In the course of weeding one of our garden beds, I forced myself to consider the small garlic patch that had been overrun with crab grass.
"It's all brown and dried out looking," I told my wife. "What do I do now?"
"Sounds like it's ready to harvest. When did you plant it?"
Last fall is when I planted it. But for some reason I was not expecting it to be ready for harvest until this coming fall, or one year later.
As you may have surmised, this is my first experience planting garlic. I just assumed it had given up the ghost after being throttled by all that crab grass.
There was just one thing left to do: Dig!
So out came the crab grass and the garlic. The bulbs were smaller than I'd expected, certainly smaller than what you normally see in the grocery store. (Maybe because of all the weeds?) The garlic sets were a gift from our farmer friend, Mike, so I no longer even know what variety they are, no idea what they are supposed to look like. Duh. Could have taken notes...
I tossed one to my wife.
"That's garlic!" she exclaimed. "They look great!"
Good enough for me. I dug up the rest of the garlic and set it aside. My daughter came out to help weed. Then we spread some of the compost we've been working on since March and turned it into the bed with a stirrup hoe.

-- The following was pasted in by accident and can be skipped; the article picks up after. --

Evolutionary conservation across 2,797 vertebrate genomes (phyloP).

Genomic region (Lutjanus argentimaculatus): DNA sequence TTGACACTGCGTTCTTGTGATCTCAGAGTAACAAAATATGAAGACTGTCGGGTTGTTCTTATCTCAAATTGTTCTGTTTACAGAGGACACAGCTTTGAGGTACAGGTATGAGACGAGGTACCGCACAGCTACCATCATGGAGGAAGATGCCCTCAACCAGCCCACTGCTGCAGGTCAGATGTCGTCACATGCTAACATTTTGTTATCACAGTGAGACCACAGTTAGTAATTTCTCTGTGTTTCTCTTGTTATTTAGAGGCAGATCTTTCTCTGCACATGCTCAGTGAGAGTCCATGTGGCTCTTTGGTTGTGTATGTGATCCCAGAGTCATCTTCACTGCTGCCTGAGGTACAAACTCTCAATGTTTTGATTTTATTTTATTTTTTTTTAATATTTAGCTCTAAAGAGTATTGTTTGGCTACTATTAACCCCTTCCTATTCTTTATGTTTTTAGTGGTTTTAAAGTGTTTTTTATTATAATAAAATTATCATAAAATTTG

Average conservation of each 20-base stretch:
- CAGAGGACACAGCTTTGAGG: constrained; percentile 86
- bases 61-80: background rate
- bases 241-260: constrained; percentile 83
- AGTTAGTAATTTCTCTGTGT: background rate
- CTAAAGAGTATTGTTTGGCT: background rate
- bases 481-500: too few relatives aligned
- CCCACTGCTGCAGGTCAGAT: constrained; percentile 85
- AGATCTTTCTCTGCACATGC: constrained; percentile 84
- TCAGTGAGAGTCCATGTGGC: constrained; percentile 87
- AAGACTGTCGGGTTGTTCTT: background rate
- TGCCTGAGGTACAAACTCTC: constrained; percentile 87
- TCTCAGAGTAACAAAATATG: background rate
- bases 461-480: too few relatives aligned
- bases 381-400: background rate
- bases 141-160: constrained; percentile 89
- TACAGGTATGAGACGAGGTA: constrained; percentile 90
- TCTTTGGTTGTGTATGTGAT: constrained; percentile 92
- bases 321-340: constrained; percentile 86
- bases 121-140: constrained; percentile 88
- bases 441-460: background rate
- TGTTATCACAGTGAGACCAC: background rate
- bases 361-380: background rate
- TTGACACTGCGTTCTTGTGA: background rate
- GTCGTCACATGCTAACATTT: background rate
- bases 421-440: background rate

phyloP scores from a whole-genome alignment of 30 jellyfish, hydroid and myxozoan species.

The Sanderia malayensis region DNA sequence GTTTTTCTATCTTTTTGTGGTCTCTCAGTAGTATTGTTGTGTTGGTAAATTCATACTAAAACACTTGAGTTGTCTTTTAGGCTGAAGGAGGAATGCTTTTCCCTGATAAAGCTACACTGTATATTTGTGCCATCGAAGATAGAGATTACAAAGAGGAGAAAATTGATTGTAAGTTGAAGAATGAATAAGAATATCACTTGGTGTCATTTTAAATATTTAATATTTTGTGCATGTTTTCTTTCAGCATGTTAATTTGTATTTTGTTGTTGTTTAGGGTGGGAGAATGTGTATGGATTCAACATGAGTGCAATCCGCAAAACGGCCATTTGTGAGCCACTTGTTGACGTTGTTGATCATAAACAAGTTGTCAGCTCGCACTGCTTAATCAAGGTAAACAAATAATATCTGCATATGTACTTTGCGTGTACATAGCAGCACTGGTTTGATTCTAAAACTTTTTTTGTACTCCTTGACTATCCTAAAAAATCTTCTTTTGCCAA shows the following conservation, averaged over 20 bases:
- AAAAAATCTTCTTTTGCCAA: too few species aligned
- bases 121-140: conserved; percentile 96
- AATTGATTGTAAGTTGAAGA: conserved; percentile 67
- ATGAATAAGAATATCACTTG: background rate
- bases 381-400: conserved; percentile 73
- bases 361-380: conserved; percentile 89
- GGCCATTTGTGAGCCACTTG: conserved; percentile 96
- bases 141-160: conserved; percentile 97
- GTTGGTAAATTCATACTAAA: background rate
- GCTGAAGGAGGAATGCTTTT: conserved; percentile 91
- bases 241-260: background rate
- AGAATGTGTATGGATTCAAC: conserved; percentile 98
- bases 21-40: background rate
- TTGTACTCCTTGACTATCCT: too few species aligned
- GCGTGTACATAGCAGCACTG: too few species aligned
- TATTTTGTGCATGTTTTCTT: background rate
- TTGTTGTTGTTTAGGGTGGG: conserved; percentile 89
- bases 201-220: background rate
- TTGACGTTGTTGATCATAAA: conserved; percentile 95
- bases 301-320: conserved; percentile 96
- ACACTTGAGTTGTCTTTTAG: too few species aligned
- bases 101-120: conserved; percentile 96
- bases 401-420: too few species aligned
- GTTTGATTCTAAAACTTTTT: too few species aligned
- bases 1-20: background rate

The compost is deliciously fine and light and fluffy, like spreading goose down. It has exceded all my expectations, and certainly has been worth all the effort collecting leaves and grass clippings and weeds and kitchen scraps. Not to mention all those mornings turning the pile. (But really, I have no complaints. Turning compost is good for the soul.)
My daughter insisted on hoeing. She wants a vegetable bed of her own. I think we might just put some of our many extra tomato plants here. I planted several dozen, thinking I would sell them at the produce market. They are beautiful seedlings now that certainly will be producing fruit into October. Can't let them go to waste...